Monday, July 02, 2012

The strange new limits on the spending power

Andrew Koppelman

The Supreme Court struck down the provision in the Affordable Care Act that required states to accept expansion of Medicaid coverage – presently available to unemployed parents who make, on average, less than 37 percent of the federal poverty level; henceforth to be raised to 133% of the poverty level - or lose all their Medicaid funds.  Now Republican governors are deciding whether to accept the new Medicaid funding.  Republican Representatives are already urging their home-state governors to turn down the money. 

Rep. Phil Gingrey of Georgia, asked what the 500,000 people in his state who would thus be deprived of insurance are supposed to do, simply said that those at that income level have “got a little bit more money in their pocket than those who are at 100 percent of the federal poverty level.” A great comfort if they get cancer.  (Gingrey actually misstates the preexisting rules in Georgia, where working parents are eligible only if their incomes do not exceed 50% of the poverty level (or about $9,500 for a family of three), while adults without dependent children are not eligible at any income level.)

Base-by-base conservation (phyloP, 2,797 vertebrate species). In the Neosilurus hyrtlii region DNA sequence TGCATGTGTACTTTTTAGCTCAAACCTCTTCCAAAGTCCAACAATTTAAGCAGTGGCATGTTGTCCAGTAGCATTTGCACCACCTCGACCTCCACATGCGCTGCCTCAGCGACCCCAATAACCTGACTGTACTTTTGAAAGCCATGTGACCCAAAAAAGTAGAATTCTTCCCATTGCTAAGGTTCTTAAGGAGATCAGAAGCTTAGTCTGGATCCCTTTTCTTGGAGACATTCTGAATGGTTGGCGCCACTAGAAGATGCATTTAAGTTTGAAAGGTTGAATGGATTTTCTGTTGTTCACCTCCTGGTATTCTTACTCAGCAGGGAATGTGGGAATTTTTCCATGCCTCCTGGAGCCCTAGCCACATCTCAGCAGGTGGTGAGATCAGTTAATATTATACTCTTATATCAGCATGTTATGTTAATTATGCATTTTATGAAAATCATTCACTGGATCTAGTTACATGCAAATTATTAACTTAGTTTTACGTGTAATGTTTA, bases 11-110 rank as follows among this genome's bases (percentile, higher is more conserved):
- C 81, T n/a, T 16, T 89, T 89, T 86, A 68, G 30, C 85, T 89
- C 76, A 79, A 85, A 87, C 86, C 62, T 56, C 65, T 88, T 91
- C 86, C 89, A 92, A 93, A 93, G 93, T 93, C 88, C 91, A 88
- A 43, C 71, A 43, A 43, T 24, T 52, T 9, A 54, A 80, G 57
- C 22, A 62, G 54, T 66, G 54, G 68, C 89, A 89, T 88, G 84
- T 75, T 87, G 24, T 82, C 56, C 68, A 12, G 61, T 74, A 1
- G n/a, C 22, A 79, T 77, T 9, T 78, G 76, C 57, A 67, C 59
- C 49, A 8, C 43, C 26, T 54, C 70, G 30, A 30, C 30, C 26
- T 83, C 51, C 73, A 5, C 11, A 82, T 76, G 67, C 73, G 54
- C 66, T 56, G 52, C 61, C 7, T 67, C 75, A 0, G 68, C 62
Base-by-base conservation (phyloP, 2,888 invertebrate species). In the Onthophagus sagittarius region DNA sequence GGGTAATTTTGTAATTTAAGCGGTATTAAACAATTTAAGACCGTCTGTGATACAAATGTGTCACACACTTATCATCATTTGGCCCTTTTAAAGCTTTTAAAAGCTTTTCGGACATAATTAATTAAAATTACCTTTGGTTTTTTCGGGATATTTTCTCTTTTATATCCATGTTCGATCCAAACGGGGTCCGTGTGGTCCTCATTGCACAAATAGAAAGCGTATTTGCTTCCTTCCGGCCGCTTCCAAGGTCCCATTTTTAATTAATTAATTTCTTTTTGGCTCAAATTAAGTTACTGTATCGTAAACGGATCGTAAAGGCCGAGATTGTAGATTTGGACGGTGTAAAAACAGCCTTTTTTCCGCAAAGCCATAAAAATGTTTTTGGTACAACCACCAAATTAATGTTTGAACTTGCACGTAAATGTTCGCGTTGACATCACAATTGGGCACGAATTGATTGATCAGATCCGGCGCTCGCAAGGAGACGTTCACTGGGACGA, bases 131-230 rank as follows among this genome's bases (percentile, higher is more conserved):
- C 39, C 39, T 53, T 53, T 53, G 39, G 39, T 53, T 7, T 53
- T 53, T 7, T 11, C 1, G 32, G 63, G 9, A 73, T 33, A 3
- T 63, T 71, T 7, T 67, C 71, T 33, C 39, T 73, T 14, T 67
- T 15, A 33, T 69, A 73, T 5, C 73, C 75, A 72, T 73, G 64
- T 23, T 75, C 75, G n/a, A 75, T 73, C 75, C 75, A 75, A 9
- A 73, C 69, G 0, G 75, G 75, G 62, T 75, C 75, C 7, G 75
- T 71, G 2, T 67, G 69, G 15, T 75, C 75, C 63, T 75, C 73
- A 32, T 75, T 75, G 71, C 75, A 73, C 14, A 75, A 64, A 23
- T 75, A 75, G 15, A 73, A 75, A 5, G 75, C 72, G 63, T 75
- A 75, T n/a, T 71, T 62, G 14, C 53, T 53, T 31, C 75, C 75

I will here focus on the reasoning by which Chief Justice Roberts, and by a different path Scalia, Kennedy, Thomas, and Alito, reached this result.  Roberts would have federal courts decide, through some unspecified process, when a modification of an old program transforms it into a new one, such that the Constitution forbids Congress from presenting the two as a take-it-or-leave-it package.  The Scalia group suggested that a federal program becomes unconstitutional just by being big. These are extraordinary, nonsensical new rules, that only make sense in light of a background assumption that government must be restrained by any means necessary.  And that in turn depends on a strange conception of the liberty that the Court is trying to protect.

You can read the rest of this post on, here.

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